It's spring, and for millions of American kids and their families that means dusting off the camp trunk, sewing name tags into clothing and making appointments for the annual camp physical. For children who are disabled or chronically ill, however, this fime of year can be a painful reminder of all the things they cannot do.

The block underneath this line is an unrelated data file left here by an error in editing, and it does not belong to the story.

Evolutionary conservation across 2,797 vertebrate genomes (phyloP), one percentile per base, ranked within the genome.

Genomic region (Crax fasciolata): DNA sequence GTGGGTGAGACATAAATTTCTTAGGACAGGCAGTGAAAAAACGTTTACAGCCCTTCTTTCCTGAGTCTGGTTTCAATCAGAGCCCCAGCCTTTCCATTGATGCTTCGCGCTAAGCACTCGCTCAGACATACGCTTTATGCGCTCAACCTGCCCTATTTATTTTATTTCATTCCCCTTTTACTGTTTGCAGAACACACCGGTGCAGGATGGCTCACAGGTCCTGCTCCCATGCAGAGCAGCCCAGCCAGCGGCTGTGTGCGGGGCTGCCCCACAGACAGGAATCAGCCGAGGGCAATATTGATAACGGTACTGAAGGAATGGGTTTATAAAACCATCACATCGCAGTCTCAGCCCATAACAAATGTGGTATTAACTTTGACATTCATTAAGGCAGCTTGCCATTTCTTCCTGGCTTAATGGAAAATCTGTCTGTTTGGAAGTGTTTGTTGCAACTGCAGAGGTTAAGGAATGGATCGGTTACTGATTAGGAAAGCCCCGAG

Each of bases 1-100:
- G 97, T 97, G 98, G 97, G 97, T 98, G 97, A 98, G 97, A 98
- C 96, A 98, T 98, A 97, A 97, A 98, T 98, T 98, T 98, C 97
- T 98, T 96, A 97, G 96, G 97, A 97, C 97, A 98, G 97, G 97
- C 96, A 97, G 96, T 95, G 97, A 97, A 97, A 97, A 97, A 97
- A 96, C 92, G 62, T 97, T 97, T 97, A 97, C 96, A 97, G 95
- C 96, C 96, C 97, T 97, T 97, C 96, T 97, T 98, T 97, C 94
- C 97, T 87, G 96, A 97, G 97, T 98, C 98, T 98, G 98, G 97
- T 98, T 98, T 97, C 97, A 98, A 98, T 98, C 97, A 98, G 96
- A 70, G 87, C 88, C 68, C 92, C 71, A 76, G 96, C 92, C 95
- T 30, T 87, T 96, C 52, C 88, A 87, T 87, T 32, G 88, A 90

Fortunately, times are changing. While sleep-away camp traditionally has been the province of healthy, mainstream, middle-class youth, camping opportunities for children with special needs have increased dramatically in recent years. There now are hundreds of specialty programs for children with asthma, epilepsy, cancer, diabetes, developmental disabilities, speech, hearing and visual impairments, among other needs, throughout the country. At the same time, more and more traditional camps are adapting their programs and facilities to accommodate disabled campers, thanks in large part to the 1990 Americans with Disabilities Act (Public Law No. 101-336).

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